Intel said it will bring on current VMware leader Pat Gelsinger as its new chief executive officer, effective Feb. 15, 2021. The 40-year technology industry vet replaces Intel’s Bob Swan, who will remain CEO until that date.
For VMware, the company said it was initiating a global executive search process to name a permanent chief and that Zane Rowe, current VMware CFO will become interim CEO.
“Pat led the company in expanding our core virtualization footprint and broadening our capabilities to cloud, networking, 5G/edge and security, while almost tripling revenue to nearly $12 billion,” Rowe said in a statement. “VMware remains focused on helping customers optimize their digital infrastructure—from app modernization and multi-cloud to networking, security and digital workspaces. We look forward to continued growth and innovation across our technology offerings.”
Gelsinger, who spent some 30 years at Intel and was its CTO, was by most accounts being set up to be Intel’s CEO before leaving for EMC in 2009 and then taking the reins at VMware in 2012.
While at Intel, he helped create key technologies, including USB and Wi-Fi, led Intel to be the dominant supplier of the microprocessor—while in the significant role as the architect of the original 80486 processor, according to his VMware bio.
At VMware he led a variety of company transformations, the latest being its push to support all things Kubernetes with its Tanzu effort.
“Having begun my career at Intel and learned at the feet of [semiconductor pioneers Andrew] Grove, [Robert] Noyce and [Gordon] Moore, it’s my privilege and honor to return in this leadership capacity,” Gelsinger said in a statement from Intel. “I have tremendous regard for the company’s rich history and powerful technologies that have created the world’s digital infrastructure. I believe Intel has significant potential to continue to reshape the future of technology and look forward to working with the incredibly talented global Intel team to accelerate innovation and create value for our customers and shareholders.”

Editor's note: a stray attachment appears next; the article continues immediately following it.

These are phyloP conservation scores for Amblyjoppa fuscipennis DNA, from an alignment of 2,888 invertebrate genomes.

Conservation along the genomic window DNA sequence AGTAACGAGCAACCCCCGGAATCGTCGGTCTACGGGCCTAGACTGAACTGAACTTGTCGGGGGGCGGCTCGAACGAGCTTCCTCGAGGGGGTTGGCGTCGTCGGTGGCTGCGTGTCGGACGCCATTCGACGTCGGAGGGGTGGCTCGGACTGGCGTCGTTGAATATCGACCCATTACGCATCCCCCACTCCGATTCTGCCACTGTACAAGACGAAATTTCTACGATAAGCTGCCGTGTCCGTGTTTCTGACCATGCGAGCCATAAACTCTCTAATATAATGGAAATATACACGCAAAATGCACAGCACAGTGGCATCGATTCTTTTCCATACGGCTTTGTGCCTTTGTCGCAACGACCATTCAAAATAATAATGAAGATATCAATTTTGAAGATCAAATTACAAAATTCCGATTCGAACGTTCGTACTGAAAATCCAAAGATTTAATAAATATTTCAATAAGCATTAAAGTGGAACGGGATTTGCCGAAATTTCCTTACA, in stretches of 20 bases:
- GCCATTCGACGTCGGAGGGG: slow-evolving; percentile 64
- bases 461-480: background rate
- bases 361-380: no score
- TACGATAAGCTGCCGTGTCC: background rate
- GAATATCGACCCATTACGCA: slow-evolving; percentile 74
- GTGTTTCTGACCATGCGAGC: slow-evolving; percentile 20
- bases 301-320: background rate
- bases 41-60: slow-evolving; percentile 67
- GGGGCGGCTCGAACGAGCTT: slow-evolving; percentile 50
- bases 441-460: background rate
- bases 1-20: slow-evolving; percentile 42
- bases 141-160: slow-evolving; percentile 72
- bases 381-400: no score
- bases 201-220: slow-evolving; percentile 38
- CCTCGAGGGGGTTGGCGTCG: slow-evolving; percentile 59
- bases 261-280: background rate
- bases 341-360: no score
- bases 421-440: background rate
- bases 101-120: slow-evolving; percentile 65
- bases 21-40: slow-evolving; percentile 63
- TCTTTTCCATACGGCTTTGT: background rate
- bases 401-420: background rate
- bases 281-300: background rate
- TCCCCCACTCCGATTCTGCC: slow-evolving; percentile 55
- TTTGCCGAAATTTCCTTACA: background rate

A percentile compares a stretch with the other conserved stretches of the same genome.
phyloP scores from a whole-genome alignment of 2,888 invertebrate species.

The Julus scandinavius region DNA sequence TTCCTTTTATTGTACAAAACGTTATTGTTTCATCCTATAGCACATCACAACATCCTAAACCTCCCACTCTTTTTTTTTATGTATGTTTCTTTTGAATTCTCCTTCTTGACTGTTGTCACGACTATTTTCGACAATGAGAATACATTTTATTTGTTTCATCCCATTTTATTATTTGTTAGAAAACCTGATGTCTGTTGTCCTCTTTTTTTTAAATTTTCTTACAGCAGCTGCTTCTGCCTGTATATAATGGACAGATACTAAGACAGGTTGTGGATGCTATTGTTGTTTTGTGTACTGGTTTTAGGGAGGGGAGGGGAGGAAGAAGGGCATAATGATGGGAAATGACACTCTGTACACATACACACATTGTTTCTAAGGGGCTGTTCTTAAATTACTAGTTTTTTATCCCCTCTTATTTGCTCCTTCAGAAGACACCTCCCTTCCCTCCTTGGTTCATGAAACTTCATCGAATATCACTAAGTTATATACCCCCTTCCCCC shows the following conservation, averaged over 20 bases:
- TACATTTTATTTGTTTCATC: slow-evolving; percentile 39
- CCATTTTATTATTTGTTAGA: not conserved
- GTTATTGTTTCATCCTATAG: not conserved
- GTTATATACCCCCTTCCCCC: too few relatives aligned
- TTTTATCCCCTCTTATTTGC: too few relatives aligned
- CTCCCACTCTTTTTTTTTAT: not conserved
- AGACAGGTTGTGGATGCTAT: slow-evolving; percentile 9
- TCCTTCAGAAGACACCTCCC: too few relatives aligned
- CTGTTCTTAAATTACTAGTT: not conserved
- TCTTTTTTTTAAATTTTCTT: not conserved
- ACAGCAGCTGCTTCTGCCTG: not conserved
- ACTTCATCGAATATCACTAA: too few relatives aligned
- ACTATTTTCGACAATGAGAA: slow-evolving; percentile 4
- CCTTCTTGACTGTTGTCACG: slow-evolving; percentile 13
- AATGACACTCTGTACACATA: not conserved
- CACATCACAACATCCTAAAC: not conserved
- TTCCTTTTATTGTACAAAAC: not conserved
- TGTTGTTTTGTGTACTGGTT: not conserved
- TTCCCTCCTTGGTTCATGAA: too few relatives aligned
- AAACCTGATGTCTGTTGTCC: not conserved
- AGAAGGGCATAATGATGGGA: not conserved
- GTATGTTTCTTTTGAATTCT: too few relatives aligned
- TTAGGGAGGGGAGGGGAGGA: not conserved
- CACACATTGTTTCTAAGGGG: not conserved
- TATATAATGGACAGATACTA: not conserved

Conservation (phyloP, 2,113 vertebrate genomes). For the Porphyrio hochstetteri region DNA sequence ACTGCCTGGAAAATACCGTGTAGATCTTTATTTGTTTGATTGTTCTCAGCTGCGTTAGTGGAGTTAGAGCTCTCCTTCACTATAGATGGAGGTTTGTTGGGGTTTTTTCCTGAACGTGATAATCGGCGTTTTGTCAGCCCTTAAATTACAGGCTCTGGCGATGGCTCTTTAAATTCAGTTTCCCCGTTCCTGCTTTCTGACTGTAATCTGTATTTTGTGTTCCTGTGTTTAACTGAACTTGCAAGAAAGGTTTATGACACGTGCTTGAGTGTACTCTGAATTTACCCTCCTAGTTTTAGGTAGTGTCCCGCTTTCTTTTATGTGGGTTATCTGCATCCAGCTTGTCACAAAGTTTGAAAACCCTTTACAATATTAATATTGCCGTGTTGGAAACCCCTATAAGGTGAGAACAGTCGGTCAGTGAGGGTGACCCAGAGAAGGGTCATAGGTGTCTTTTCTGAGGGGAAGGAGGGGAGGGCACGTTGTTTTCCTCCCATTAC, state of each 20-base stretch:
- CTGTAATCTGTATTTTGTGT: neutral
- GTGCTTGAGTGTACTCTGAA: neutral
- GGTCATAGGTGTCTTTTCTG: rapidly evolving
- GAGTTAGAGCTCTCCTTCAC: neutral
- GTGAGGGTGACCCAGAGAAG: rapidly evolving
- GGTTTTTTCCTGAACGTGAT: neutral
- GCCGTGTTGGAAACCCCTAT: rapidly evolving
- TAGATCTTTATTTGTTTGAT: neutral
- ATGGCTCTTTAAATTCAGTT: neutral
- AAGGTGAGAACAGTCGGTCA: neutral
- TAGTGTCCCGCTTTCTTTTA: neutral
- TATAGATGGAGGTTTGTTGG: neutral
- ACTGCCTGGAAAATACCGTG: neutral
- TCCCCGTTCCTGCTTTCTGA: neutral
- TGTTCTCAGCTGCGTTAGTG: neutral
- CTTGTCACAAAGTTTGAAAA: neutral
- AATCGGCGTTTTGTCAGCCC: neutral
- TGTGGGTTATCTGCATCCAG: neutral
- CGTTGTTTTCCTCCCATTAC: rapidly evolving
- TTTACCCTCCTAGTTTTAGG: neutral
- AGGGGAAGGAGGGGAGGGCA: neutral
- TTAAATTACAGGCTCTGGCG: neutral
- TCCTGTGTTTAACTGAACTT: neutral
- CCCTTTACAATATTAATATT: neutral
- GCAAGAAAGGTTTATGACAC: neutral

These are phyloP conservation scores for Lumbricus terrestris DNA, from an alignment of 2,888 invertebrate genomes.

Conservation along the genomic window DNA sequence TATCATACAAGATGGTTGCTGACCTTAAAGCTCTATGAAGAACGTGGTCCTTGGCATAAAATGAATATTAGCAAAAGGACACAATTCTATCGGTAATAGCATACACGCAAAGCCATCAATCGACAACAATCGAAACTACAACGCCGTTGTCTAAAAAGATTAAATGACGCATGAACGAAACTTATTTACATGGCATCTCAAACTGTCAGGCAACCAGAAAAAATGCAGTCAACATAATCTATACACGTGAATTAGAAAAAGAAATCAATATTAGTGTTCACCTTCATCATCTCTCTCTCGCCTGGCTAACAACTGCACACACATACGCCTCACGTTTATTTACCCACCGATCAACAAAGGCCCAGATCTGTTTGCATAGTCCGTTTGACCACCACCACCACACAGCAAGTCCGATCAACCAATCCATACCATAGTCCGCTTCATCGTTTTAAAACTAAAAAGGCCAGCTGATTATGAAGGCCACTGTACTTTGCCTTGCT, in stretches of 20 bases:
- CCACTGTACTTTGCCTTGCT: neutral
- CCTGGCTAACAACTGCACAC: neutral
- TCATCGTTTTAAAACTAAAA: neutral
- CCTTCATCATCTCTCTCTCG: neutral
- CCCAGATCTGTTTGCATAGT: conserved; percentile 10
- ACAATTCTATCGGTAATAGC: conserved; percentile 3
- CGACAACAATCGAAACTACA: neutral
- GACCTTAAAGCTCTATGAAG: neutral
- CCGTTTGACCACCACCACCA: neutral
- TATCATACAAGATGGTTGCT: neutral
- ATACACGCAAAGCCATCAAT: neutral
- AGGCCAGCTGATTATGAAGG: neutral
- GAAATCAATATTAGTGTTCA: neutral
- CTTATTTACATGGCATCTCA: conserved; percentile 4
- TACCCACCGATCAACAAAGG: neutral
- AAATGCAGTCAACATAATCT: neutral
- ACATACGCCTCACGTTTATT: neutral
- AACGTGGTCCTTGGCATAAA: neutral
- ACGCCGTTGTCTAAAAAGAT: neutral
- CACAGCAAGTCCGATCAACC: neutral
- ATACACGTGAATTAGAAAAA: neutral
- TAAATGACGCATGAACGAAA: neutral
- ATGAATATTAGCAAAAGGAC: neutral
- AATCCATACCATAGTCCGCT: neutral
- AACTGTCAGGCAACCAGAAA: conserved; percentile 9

Gelsinger by most accounts, will be taking on a significant challenge in recharging Intel. For example, CNN Business reported that under Swan, Intel has struggled. “It lost market share to rival AMD, and its stock hasn’t grown as fast as its competitors. Intel was also dealt a blow when Apple announced it will use its own processors, rather than Intel’s, in its new series of Macs,” CNN stated.
The Wall Street Journal wrote that in December, Daniel Loeb, the CEO of activist hedge fund Third Point LLC’s, wrote a letter to Intel Chairman Omar Ishrak saying, “the company’s woes could threaten the U.S. tech industry.” He urged the chip maker to consider alternatives, including selling some of its acquisitions and splitting its design and manufacturing operations—a move that would end Intel’s long-held status as America’s leading integrated semiconductor maker.
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